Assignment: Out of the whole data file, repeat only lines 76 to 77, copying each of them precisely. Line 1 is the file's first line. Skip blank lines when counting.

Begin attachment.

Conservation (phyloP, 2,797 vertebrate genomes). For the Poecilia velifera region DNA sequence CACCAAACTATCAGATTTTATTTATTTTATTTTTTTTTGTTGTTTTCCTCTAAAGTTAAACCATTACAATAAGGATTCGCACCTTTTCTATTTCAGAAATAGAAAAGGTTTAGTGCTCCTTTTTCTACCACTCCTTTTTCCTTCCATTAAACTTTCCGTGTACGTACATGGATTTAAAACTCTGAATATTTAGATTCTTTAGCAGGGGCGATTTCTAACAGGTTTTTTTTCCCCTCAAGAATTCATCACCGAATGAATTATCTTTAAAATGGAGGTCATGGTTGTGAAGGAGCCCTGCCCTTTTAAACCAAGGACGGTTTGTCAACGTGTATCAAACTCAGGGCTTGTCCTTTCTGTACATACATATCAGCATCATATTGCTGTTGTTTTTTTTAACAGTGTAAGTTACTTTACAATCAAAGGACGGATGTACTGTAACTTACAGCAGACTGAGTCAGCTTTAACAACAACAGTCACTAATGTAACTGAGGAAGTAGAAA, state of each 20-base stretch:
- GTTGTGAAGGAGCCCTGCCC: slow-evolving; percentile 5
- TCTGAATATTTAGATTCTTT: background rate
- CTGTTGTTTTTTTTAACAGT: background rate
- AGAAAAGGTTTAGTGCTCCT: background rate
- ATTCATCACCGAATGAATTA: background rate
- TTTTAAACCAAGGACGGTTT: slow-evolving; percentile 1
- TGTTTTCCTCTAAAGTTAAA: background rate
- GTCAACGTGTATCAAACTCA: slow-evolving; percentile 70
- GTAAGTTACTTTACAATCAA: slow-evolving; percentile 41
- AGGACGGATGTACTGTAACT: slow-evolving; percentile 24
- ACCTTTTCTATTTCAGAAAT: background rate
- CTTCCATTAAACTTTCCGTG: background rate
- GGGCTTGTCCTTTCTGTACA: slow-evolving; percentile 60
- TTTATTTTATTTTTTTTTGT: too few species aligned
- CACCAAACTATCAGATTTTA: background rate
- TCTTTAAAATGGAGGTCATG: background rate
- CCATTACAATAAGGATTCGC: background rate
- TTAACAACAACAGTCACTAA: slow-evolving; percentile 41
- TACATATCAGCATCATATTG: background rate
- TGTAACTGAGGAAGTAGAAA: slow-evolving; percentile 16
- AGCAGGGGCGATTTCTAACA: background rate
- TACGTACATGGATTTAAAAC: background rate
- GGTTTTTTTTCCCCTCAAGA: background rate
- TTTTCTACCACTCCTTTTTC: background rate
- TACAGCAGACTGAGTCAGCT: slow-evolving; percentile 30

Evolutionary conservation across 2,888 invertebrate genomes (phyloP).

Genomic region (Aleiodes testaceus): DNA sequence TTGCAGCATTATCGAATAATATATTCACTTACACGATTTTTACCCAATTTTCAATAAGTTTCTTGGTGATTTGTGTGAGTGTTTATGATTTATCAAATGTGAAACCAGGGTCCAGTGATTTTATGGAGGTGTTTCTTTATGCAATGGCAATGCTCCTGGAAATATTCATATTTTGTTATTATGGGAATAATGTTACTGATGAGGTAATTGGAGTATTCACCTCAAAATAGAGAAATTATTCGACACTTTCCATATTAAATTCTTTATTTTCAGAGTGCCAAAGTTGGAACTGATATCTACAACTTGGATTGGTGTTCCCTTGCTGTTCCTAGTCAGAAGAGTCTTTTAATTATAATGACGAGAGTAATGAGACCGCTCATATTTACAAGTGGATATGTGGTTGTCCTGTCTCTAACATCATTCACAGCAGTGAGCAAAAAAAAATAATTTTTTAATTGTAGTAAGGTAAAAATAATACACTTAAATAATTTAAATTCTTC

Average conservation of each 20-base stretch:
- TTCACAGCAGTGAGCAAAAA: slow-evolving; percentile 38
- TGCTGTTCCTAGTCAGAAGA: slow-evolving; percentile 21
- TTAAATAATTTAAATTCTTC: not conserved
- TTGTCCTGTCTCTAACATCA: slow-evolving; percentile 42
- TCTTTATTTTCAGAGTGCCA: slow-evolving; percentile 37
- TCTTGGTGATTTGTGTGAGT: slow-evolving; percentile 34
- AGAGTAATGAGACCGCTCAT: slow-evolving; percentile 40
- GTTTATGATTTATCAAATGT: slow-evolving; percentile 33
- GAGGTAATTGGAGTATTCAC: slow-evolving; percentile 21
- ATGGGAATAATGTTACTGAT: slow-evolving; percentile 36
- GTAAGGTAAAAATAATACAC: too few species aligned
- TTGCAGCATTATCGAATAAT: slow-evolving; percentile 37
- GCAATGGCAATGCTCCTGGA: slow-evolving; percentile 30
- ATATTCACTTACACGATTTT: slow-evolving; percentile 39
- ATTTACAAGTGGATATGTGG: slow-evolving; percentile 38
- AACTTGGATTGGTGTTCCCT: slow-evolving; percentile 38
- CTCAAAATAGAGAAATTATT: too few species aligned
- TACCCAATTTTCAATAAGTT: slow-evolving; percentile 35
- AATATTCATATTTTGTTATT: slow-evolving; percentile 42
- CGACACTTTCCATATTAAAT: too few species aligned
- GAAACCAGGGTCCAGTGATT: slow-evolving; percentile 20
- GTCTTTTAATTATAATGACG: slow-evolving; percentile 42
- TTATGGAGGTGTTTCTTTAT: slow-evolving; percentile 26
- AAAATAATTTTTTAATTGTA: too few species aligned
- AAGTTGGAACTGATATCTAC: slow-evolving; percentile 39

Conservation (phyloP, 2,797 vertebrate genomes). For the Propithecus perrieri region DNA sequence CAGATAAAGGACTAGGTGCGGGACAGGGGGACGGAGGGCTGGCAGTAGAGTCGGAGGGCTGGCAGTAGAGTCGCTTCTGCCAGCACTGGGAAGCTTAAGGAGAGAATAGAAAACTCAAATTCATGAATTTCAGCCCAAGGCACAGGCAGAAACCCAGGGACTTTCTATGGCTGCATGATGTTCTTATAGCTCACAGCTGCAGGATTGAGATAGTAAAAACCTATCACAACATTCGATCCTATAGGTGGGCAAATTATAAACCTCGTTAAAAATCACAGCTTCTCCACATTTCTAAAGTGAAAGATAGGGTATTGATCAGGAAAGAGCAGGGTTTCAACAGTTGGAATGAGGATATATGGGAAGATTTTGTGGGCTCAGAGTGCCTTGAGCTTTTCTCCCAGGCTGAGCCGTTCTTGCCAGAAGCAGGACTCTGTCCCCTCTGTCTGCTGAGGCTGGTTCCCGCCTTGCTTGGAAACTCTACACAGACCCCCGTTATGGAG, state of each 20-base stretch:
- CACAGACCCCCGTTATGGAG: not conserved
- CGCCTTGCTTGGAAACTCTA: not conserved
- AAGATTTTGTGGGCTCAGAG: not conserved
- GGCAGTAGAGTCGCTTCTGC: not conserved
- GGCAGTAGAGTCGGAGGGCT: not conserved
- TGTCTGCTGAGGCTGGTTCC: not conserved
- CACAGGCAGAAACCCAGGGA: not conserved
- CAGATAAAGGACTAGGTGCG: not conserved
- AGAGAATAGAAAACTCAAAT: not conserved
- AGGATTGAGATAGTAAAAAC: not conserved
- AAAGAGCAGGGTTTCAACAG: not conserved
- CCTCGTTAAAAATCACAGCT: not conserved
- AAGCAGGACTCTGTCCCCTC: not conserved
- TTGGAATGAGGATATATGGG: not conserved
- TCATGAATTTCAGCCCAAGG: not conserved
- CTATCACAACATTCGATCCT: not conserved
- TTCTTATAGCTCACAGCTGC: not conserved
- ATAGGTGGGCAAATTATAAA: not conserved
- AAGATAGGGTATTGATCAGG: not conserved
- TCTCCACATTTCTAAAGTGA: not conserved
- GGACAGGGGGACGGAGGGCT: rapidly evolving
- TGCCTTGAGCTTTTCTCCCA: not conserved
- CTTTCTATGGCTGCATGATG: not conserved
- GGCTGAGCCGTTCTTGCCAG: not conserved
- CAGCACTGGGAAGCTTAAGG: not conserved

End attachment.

- GGACAGGGGGACGGAGGGCT: rapidly evolving
- TGCCTTGAGCTTTTCTCCCA: not conserved